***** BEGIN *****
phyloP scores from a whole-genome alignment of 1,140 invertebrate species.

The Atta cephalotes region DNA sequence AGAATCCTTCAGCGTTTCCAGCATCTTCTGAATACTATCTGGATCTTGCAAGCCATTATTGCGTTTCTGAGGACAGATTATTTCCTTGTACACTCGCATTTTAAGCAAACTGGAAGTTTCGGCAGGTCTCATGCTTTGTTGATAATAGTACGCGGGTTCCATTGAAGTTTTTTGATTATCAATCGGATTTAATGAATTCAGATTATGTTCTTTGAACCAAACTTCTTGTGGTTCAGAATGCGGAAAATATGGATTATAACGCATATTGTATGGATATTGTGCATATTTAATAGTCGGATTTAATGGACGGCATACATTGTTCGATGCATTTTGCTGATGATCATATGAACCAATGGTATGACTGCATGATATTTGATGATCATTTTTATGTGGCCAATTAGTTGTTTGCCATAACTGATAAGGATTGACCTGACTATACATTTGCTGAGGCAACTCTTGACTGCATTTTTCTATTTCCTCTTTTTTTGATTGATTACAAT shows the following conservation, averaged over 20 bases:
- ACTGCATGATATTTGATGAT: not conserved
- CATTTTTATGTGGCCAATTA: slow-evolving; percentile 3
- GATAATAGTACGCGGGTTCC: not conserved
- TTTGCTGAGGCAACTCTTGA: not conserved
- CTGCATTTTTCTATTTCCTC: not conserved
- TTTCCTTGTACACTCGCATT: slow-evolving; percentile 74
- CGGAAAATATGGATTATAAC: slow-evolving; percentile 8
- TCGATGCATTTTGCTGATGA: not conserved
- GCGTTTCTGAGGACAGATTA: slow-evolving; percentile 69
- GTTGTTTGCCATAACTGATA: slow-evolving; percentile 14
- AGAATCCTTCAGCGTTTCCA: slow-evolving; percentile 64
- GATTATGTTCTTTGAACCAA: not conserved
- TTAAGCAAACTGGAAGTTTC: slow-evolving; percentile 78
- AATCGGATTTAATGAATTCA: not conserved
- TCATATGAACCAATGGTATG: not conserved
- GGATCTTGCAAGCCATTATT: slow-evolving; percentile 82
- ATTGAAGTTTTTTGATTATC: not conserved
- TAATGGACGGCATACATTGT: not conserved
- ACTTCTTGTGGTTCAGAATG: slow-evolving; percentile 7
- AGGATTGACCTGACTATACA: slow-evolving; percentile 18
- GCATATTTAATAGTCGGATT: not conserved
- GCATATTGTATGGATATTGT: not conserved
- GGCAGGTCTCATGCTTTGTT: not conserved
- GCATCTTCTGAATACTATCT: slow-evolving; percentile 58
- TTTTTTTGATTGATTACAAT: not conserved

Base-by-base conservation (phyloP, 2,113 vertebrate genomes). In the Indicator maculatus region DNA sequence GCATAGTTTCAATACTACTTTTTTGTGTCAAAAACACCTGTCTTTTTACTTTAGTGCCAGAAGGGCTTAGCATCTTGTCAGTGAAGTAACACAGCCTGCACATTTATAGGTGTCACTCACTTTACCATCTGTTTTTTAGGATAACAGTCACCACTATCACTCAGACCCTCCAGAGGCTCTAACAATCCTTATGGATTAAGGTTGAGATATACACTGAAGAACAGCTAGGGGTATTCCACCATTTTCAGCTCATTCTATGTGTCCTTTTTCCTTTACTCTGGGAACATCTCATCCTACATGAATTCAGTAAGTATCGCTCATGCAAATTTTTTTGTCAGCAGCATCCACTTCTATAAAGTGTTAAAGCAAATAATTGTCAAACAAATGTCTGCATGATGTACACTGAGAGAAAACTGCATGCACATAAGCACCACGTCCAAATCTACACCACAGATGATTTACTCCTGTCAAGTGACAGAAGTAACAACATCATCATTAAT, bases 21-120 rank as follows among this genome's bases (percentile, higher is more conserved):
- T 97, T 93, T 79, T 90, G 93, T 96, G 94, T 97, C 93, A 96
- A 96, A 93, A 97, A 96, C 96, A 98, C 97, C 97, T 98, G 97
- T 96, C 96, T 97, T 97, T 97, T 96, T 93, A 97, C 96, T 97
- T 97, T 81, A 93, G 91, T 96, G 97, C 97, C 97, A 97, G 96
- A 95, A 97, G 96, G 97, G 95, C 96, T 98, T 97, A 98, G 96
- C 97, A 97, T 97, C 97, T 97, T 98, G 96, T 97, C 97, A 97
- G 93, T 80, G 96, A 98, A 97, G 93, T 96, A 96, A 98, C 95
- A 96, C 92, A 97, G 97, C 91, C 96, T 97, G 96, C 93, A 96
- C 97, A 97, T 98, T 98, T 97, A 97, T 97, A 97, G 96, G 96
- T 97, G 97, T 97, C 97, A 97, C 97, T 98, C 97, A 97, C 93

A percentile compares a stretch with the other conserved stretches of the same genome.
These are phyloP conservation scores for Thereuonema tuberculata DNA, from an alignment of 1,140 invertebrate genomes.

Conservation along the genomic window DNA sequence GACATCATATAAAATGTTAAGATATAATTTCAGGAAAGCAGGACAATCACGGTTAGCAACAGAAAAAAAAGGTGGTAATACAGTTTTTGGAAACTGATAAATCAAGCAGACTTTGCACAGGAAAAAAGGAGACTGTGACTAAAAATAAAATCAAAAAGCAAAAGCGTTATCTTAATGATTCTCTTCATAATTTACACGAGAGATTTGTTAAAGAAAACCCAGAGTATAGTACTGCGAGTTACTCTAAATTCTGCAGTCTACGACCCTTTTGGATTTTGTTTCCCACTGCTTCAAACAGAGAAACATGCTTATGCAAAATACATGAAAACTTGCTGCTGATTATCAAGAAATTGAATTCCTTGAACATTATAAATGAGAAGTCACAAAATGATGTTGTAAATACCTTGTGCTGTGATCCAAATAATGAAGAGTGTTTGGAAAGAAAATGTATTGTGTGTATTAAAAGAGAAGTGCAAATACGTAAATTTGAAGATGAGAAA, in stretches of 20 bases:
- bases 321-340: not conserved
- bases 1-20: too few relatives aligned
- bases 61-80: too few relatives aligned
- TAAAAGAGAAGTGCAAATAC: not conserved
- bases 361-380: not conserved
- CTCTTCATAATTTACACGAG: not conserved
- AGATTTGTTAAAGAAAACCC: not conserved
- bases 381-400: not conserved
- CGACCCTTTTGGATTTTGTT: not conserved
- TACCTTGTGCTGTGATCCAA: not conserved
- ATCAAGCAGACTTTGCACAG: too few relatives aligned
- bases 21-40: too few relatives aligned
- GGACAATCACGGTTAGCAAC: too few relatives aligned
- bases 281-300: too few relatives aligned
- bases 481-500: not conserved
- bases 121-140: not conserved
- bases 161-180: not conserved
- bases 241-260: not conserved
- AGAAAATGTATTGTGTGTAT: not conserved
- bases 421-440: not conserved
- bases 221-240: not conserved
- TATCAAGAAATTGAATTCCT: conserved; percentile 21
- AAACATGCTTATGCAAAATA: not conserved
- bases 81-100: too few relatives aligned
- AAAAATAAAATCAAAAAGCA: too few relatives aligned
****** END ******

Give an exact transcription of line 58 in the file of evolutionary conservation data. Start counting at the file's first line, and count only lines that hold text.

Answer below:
- bases 161-180: not conserved